By Diala Elhallak
Unis Middle School
Geek, jock, wannabe, klutz, cheerleader, nerd.
Through the halls or internet, calling other teenagers names is supposedly a trend. Most kids label each other without realizing it hurts them or maybe even scars them for life.Malak Bazzi, an 8th grade student at Unis Middle School, said, “It’s not funny to be called names. Everyone should be treated equally.”
Being labeled is the same thing as being called a name. Calling students names makes that person feel like they have to live up to that name.
It’s a problem waiting to happen, like a bomb ticking until it is time to explode.“You’re judging someone with very little information and that’s a problem. It’s not balanced.” Said Mrs. Pamela Anderson, language arts teacher at Unis Middle School.
Students hide their feelings instead of expressing them. Some feel that if they expressed their feelings they would just be laughed and called names as if it were routine.Batoul Barakat 8th grade Unis Middle School, said, “I would feel as if nobody liked me.”
Just like Batoul said, most kids feel that way, but no one else knows the way they feel. Everyone should be able to express freely and not be scared of being named or a fear of being put down.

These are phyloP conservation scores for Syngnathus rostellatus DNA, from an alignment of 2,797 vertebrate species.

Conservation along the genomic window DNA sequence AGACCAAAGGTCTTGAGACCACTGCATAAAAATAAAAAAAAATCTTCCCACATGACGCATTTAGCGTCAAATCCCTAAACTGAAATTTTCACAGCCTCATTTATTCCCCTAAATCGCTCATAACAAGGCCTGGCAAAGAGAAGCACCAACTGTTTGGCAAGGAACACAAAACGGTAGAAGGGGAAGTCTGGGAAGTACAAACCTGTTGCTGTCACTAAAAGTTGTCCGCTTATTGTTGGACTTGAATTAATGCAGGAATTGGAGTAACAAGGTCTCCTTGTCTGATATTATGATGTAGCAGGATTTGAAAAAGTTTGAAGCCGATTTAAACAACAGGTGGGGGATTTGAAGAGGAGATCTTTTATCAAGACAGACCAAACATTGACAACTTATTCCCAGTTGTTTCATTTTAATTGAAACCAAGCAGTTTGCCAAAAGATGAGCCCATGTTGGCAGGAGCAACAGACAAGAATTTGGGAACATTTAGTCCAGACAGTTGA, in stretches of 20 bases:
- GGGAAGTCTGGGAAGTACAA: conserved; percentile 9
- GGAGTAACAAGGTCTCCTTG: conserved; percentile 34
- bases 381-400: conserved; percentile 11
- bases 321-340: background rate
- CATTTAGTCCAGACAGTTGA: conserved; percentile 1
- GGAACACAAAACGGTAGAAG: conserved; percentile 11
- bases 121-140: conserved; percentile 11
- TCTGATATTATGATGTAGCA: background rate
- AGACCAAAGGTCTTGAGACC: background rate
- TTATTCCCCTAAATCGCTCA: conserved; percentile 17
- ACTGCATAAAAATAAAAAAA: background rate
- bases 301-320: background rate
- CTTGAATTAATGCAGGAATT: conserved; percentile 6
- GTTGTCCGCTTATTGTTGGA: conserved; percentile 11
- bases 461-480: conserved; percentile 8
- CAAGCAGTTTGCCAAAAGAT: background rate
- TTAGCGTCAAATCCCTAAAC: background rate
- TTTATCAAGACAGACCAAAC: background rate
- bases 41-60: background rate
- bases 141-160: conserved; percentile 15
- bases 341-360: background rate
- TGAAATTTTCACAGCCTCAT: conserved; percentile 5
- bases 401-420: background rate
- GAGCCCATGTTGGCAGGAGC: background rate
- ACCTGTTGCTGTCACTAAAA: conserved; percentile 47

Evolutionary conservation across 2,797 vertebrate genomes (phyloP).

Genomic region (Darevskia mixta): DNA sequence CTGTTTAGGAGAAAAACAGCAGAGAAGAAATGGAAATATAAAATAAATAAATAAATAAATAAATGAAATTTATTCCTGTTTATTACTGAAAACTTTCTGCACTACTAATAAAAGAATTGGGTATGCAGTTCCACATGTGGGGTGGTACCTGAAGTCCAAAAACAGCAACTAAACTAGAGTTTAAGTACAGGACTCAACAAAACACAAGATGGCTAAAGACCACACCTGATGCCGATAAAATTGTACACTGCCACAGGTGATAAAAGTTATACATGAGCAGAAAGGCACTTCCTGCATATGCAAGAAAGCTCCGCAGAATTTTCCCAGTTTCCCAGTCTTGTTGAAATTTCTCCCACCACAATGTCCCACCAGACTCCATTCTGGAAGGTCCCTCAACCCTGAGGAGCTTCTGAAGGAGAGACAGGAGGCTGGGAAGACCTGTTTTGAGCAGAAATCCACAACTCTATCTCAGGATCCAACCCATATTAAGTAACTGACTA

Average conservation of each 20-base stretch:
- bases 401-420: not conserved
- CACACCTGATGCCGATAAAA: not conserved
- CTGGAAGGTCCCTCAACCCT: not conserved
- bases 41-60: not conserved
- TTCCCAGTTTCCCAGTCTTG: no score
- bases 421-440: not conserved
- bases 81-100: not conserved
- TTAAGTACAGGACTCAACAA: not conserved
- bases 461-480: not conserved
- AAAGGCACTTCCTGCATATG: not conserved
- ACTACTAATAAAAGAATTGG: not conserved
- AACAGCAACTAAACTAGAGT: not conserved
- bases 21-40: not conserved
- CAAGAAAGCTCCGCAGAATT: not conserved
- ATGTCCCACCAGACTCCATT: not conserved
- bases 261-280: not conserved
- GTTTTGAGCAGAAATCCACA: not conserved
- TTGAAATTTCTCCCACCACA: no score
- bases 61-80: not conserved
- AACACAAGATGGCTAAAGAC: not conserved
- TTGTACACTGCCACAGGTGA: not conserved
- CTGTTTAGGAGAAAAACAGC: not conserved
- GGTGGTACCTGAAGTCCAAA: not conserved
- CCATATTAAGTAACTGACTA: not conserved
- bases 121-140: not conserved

One person can’t fit into one specific label. Everyone is unique.
“People are complex. Everyone has their gifts and talents.” Anderson said.
Giving someone a name is not only wrong, but it is also mistreating the person. It takes away their identity, individuality and personality
Everything has a way to end. These bullies can be stopped in several ways. For example, the character being labeled can tell the bully to stop or report it.
When asked, what are ways that this problem can be solved, Bazzi said, “whoever is calling others names wouldn’t want to be called names.”“You shouldn’t be afraid to say, ‘Hey, what you’re doing is wrong. Please stop.’” Daher said.
“If everybody cooperated than everything would be better. No one should by into the act of being labeled. Treat everyone like you would like to be treated,” Anderson said.
Everyone should be able to express their feelings without have a fear to stop them along the way.
In spite of all, each person is individual with their own talents as well as personality. Not one label is big enough to fit someone’s story.
“Don’t be judgmental and don’t jump to conclusions,” said Anderson